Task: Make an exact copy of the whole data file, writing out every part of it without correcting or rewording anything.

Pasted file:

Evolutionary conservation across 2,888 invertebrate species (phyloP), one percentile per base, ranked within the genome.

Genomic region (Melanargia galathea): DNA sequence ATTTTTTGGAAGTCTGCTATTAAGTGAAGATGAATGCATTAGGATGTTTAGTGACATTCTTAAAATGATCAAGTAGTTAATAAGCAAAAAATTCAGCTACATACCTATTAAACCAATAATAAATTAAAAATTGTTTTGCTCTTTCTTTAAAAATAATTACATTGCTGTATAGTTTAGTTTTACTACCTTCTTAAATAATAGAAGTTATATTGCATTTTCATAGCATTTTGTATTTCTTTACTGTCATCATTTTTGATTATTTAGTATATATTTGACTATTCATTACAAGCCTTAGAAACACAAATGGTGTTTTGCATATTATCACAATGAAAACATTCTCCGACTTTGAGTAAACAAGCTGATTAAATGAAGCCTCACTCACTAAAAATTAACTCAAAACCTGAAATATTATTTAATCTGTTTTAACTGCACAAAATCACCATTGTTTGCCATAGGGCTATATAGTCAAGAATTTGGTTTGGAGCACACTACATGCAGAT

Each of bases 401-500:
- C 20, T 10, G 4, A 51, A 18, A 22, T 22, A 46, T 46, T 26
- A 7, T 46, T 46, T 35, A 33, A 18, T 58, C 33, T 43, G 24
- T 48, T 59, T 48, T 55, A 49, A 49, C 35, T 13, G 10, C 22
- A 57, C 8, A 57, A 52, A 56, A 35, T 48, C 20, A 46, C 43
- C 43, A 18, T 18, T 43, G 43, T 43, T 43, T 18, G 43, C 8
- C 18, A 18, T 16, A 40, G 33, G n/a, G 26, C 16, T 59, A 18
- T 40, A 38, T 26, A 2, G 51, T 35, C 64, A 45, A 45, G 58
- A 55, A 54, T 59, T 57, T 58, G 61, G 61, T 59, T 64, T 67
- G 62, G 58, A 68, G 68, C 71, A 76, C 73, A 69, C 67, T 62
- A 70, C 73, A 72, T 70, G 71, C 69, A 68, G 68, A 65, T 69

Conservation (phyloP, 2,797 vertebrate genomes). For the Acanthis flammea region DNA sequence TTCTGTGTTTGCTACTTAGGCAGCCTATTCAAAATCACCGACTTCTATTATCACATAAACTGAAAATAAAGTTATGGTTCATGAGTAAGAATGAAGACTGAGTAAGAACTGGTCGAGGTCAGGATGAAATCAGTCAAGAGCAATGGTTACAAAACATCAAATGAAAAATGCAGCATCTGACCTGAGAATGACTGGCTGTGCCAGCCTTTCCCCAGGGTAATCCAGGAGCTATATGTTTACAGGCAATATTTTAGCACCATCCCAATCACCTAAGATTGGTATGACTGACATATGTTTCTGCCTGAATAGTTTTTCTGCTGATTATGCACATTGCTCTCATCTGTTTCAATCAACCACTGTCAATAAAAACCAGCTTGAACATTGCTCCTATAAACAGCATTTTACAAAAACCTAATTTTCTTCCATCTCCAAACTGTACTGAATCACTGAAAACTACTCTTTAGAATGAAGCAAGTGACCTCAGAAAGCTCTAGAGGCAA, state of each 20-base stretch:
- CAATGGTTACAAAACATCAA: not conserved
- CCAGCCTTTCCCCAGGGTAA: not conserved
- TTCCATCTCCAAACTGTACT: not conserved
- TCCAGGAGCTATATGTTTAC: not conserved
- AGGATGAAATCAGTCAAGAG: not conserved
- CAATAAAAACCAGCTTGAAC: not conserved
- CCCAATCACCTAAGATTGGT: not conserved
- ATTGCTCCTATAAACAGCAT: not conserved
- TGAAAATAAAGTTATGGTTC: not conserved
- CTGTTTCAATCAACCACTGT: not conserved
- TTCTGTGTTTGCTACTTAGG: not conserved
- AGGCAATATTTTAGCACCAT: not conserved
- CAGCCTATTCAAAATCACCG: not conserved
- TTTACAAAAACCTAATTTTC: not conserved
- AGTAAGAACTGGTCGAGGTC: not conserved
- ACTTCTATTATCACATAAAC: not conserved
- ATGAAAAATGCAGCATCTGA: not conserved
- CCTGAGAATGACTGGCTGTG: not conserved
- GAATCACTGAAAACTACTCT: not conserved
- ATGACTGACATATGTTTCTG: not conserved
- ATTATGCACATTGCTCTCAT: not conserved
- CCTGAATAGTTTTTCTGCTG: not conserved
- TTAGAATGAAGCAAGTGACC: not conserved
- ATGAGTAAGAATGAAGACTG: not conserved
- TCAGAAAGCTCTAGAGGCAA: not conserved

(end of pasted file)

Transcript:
Evolutionary conservation across 2,888 invertebrate species (phyloP), one percentile per base, ranked within the genome.

Genomic region (Melanargia galathea): DNA sequence ATTTTTTGGAAGTCTGCTATTAAGTGAAGATGAATGCATTAGGATGTTTAGTGACATTCTTAAAATGATCAAGTAGTTAATAAGCAAAAAATTCAGCTACATACCTATTAAACCAATAATAAATTAAAAATTGTTTTGCTCTTTCTTTAAAAATAATTACATTGCTGTATAGTTTAGTTTTACTACCTTCTTAAATAATAGAAGTTATATTGCATTTTCATAGCATTTTGTATTTCTTTACTGTCATCATTTTTGATTATTTAGTATATATTTGACTATTCATTACAAGCCTTAGAAACACAAATGGTGTTTTGCATATTATCACAATGAAAACATTCTCCGACTTTGAGTAAACAAGCTGATTAAATGAAGCCTCACTCACTAAAAATTAACTCAAAACCTGAAATATTATTTAATCTGTTTTAACTGCACAAAATCACCATTGTTTGCCATAGGGCTATATAGTCAAGAATTTGGTTTGGAGCACACTACATGCAGAT

Each of bases 401-500:
- C 20, T 10, G 4, A 51, A 18, A 22, T 22, A 46, T 46, T 26
- A 7, T 46, T 46, T 35, A 33, A 18, T 58, C 33, T 43, G 24
- T 48, T 59, T 48, T 55, A 49, A 49, C 35, T 13, G 10, C 22
- A 57, C 8, A 57, A 52, A 56, A 35, T 48, C 20, A 46, C 43
- C 43, A 18, T 18, T 43, G 43, T 43, T 43, T 18, G 43, C 8
- C 18, A 18, T 16, A 40, G 33, G n/a, G 26, C 16, T 59, A 18
- T 40, A 38, T 26, A 2, G 51, T 35, C 64, A 45, A 45, G 58
- A 55, A 54, T 59, T 57, T 58, G 61, G 61, T 59, T 64, T 67
- G 62, G 58, A 68, G 68, C 71, A 76, C 73, A 69, C 67, T 62
- A 70, C 73, A 72, T 70, G 71, C 69, A 68, G 68, A 65, T 69

Conservation (phyloP, 2,797 vertebrate genomes). For the Acanthis flammea region DNA sequence TTCTGTGTTTGCTACTTAGGCAGCCTATTCAAAATCACCGACTTCTATTATCACATAAACTGAAAATAAAGTTATGGTTCATGAGTAAGAATGAAGACTGAGTAAGAACTGGTCGAGGTCAGGATGAAATCAGTCAAGAGCAATGGTTACAAAACATCAAATGAAAAATGCAGCATCTGACCTGAGAATGACTGGCTGTGCCAGCCTTTCCCCAGGGTAATCCAGGAGCTATATGTTTACAGGCAATATTTTAGCACCATCCCAATCACCTAAGATTGGTATGACTGACATATGTTTCTGCCTGAATAGTTTTTCTGCTGATTATGCACATTGCTCTCATCTGTTTCAATCAACCACTGTCAATAAAAACCAGCTTGAACATTGCTCCTATAAACAGCATTTTACAAAAACCTAATTTTCTTCCATCTCCAAACTGTACTGAATCACTGAAAACTACTCTTTAGAATGAAGCAAGTGACCTCAGAAAGCTCTAGAGGCAA, state of each 20-base stretch:
- CAATGGTTACAAAACATCAA: not conserved
- CCAGCCTTTCCCCAGGGTAA: not conserved
- TTCCATCTCCAAACTGTACT: not conserved
- TCCAGGAGCTATATGTTTAC: not conserved
- AGGATGAAATCAGTCAAGAG: not conserved
- CAATAAAAACCAGCTTGAAC: not conserved
- CCCAATCACCTAAGATTGGT: not conserved
- ATTGCTCCTATAAACAGCAT: not conserved
- TGAAAATAAAGTTATGGTTC: not conserved
- CTGTTTCAATCAACCACTGT: not conserved
- TTCTGTGTTTGCTACTTAGG: not conserved
- AGGCAATATTTTAGCACCAT: not conserved
- CAGCCTATTCAAAATCACCG: not conserved
- TTTACAAAAACCTAATTTTC: not conserved
- AGTAAGAACTGGTCGAGGTC: not conserved
- ACTTCTATTATCACATAAAC: not conserved
- ATGAAAAATGCAGCATCTGA: not conserved
- CCTGAGAATGACTGGCTGTG: not conserved
- GAATCACTGAAAACTACTCT: not conserved
- ATGACTGACATATGTTTCTG: not conserved
- ATTATGCACATTGCTCTCAT: not conserved
- CCTGAATAGTTTTTCTGCTG: not conserved
- TTAGAATGAAGCAAGTGACC: not conserved
- ATGAGTAAGAATGAAGACTG: not conserved
- TCAGAAAGCTCTAGAGGCAA: not conserved